Online piracy act must be stopped

PUBLISHED : Saturday, 21 January, 2012, 12:00am
UPDATED : Saturday, 21 January, 2012, 12:00am


Let us be clear: There is no place for theft on the internet. Those who knowingly distribute and download copyrighted movies, music and books should be caught and punished under the laws of the jurisdiction they are in. But it is not up to another government to set the rules and police what people elsewhere can access or dictate how they should behave. Anti-piracy legislation before lawmakers in the US infringes those rights and threatens the freedoms that the online world has given us.

Rightly, the issue has sparked heated global discussion. In response to US Congressional debate on the Hollywood-pressured legislation, known as the Stop Online Piracy Act in the House of Representatives and the Protect Intellectual Property Act in the Senate, major web-based companies launched protests on Wednesday. It was impossible to avoid their disapproval, with some sites being shut down, others blacking out their homepages and asking users to sign petitions. The scale of the criticism has prompted some lawmakers to withdraw support for the bill.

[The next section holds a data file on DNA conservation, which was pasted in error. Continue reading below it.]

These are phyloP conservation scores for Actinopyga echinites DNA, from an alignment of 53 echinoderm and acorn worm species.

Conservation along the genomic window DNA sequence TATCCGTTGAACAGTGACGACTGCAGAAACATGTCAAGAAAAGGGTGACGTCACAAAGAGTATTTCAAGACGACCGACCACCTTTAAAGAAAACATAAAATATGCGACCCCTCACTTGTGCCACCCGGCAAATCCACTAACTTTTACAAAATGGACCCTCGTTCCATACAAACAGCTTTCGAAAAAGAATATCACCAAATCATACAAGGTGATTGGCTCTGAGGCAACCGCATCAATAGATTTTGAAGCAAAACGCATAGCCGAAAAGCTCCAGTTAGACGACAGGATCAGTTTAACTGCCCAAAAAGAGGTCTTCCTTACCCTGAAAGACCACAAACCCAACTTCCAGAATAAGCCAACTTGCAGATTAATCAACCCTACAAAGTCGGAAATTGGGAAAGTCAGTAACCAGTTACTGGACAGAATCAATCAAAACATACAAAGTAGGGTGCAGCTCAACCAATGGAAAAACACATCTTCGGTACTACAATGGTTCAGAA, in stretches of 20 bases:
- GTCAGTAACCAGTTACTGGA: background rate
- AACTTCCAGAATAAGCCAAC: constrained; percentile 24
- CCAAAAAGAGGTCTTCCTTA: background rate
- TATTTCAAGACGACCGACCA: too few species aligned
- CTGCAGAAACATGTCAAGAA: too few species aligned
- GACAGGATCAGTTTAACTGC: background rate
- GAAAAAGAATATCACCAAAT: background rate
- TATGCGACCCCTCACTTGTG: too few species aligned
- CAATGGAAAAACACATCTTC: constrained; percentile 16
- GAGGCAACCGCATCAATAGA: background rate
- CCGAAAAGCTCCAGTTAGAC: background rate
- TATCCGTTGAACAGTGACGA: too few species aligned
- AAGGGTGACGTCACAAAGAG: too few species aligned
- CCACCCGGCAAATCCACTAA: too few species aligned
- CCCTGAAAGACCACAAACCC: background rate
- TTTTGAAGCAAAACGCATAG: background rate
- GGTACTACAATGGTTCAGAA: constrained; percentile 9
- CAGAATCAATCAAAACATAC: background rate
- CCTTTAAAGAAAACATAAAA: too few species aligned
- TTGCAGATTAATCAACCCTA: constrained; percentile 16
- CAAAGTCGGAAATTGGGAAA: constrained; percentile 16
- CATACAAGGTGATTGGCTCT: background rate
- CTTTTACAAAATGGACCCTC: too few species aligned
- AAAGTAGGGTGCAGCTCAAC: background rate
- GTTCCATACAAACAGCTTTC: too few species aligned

So they should. Such legislation would permit court orders forcing internet service providers, search engines, payment processors and online advertising companies to block or stop doing business with non-US sites considered linked to piracy. While copyrighted material must be protected, the methods suggested for achieving this are a step towards encouraging censorship and disrupting the structure of the internet. Both bills contain provisions that are ambiguous enough to cause concern about internet freedom.

But they are not, as has been suggested, an effort to replicate China-style censoring with a US 'Great Firewall' - Americans would never allow that. What is worrying, though, is that the possibility of curbing freedoms has been raised. We have got a sense of what life without some of the sites that could be banned would be like and for many that was disorientating. Every effort has to be made to stop the draft law and others potentially like it from being enacted.